There’s something about old places that always leaves you with a feeling of uncertain familiarity. Old places and empty places are like ghosts drifting behind us humming childhood singsongs just an octave below audible as we pace through their halls. If you’re from Detroit, you know that these places are aplenty. Some mighty like Roman ruins, some meek and shuttering in the wind, and most begging for new life. A new life is just what you’ll notice when you look at Michigan photographer Heather Saunders' photos of the amazing art installation, "The Flower House," which documents two long-abandoned homes in Hamtramck, Mich.
In many of our respective nations, we take news and the photography that accompanies it for granted. We expect to be shown anything and everything that is happening in the world around us. Our daily lives are so filled with photography; everything from our friend's meals to events from around the globe. In Taliban controlled Afghanistan, this was not the case. A media blackout was ordered, preventing photojournalists from documenting the events and history of the country. It was not until wartime when photojournalism became possible again.
There is a romanticized dream of what it is like to be a destination wedding photographer. Outside of that idea lies a reality of what it actually entails. It is hard and exhausting work to photograph weddings full-time, let alone fly internationally on a weekly basis to cover them while also hosting workshops across the planet. But what is it that actually drives some of us to quite literally go the extra mile? There is a narrative behind the work you are about to see as well as the individual who has completely redefined the meaning of destination wedding photography.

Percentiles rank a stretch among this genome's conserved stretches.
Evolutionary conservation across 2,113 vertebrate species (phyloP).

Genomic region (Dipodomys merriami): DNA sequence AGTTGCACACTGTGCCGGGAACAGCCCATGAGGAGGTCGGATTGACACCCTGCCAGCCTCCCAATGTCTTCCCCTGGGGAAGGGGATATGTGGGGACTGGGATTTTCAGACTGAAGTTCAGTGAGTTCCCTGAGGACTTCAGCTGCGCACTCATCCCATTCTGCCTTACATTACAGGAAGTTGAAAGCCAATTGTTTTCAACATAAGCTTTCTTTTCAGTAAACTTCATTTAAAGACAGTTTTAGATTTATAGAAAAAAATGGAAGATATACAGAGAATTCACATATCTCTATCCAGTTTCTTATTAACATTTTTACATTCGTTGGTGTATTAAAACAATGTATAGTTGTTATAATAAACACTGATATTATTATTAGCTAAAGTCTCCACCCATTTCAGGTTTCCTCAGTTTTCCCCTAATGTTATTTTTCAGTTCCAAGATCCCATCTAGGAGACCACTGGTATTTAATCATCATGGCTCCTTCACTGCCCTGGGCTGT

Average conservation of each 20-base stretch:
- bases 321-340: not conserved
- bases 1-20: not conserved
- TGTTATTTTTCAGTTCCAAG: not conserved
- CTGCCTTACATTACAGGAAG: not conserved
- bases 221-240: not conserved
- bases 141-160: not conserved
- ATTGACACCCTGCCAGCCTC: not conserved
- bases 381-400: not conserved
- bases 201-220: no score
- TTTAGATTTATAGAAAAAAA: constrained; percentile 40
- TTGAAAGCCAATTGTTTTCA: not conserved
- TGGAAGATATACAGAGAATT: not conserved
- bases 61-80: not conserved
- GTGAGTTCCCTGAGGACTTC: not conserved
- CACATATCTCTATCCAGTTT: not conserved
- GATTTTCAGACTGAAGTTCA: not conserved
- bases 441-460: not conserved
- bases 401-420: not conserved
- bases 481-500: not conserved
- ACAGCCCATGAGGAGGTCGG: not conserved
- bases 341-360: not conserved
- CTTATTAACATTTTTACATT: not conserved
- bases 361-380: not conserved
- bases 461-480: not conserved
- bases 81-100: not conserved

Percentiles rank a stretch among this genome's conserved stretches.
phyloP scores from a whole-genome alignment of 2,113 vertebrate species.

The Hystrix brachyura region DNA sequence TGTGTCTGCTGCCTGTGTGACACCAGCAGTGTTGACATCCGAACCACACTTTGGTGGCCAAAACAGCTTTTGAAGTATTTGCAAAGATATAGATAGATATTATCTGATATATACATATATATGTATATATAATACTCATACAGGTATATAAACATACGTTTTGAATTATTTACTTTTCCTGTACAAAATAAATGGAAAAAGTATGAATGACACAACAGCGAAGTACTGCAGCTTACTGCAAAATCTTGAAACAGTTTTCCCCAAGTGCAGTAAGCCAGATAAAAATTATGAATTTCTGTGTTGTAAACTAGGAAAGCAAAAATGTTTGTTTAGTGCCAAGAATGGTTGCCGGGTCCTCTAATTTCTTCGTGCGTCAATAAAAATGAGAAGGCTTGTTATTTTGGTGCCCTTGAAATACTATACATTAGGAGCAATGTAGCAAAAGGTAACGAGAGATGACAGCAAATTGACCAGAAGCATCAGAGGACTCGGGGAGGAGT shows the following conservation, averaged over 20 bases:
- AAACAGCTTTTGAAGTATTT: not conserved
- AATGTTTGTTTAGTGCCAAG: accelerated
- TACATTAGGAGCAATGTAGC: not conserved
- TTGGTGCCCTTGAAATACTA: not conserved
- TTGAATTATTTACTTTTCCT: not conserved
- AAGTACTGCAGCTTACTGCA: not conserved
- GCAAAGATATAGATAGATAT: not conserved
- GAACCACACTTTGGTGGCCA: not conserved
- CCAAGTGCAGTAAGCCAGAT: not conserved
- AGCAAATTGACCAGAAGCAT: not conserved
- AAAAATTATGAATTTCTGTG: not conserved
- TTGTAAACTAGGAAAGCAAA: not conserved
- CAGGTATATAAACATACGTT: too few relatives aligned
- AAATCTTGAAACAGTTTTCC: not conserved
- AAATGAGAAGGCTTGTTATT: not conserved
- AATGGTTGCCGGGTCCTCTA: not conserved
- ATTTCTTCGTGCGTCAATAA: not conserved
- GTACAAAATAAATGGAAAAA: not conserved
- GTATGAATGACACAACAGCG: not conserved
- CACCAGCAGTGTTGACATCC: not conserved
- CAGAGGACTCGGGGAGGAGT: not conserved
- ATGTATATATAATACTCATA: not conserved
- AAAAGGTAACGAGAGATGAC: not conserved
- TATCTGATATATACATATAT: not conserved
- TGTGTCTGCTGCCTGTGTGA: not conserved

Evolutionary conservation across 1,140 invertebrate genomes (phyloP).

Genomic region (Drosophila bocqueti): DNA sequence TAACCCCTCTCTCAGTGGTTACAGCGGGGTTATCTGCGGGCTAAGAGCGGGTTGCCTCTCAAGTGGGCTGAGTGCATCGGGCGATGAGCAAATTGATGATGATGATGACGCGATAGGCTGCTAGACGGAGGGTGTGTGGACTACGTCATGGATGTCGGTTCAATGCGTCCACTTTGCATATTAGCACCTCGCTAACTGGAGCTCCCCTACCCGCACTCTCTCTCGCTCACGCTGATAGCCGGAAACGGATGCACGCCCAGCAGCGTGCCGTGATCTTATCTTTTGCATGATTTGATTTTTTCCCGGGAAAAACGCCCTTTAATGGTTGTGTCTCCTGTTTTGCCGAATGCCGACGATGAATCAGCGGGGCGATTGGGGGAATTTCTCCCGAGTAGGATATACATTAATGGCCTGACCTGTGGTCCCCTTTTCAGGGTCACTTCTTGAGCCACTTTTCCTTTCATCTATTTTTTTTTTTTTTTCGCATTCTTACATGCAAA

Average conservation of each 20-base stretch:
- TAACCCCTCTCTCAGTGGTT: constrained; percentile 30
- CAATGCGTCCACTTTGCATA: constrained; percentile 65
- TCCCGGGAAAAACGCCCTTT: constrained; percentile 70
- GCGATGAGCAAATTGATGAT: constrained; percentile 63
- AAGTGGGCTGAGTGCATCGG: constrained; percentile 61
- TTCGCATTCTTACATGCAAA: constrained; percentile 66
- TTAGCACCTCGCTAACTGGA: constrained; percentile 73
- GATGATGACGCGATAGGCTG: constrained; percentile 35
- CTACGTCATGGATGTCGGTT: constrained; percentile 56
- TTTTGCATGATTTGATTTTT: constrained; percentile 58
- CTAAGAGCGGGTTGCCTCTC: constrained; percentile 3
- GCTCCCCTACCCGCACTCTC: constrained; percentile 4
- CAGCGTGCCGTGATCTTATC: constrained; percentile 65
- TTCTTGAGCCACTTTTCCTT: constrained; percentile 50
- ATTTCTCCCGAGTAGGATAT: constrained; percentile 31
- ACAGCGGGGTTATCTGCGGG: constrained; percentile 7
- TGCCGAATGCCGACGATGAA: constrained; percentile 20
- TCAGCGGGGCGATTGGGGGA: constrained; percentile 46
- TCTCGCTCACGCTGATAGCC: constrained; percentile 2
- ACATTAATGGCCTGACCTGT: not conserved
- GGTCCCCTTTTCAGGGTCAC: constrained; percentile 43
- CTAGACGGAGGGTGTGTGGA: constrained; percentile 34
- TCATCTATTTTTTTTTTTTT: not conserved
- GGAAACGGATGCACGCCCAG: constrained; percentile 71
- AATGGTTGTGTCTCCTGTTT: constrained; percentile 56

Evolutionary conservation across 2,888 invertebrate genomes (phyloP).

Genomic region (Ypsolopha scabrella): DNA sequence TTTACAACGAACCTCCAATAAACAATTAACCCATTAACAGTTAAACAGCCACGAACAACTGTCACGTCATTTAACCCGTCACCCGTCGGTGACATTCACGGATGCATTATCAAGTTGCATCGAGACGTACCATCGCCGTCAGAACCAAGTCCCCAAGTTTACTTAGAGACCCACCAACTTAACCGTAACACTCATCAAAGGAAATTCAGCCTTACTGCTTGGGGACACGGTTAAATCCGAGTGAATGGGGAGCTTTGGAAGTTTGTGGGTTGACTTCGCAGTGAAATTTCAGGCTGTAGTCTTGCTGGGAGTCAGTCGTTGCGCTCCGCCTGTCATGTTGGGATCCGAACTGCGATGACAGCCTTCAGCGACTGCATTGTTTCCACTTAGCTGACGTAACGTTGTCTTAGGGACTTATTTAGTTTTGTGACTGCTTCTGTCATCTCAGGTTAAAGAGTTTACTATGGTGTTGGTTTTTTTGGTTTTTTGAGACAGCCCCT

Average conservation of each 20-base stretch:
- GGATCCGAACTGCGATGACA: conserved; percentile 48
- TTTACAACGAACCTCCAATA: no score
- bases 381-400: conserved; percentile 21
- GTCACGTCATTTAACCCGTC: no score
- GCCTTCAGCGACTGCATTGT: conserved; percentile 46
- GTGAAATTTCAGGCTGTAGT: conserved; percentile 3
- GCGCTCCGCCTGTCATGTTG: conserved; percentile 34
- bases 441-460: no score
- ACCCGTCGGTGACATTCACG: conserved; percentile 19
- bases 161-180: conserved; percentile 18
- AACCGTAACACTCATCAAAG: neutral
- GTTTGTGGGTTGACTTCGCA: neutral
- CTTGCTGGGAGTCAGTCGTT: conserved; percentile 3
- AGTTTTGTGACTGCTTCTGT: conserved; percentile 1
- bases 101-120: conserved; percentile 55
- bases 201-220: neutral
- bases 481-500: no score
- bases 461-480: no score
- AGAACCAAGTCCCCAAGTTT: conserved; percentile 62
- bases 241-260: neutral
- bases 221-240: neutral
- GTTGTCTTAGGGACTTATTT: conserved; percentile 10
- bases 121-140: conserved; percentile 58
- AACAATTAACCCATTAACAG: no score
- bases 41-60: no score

Documentary photographers, fashion photographers, businessmen, housewives, househusbands, you, the world – everyone should know the name and works of Sebastião Salgado. His work has moved millions of social workers, doctors, politicians, economists, and photographers alike. His work moves humans because it is human. This might mark the second or third film review on Fstoppers, but it’s rare and extremely fortunate that we should have the ability to engulf the pleasures of what can easily be called the most soul-entrancing art documentary in the world that is “Salt of the Earth.”
When I saw this wedding shoot I was stunned into silence for a few moments. I really didn't know what to think of it! In my mind, when I think of wedding photography, I think of a world of immaculate white dresses, expensive shoes, thoughtful furnishings and of course, smiling wedding couples and their guests.
Gabe McClintock is an internationally known award-winning wedding and boudoir photographer based out of Alberta, Canada. His work carries an incredible amount of intimate nuances with a tonality that shifts towards dark and atmospheric. With so much emphasis out there about his wedding work, I took a bit of time to talk with McClintock in regards to his absolutely beautiful boudoir photography in hopes to better understand his approach and workflow.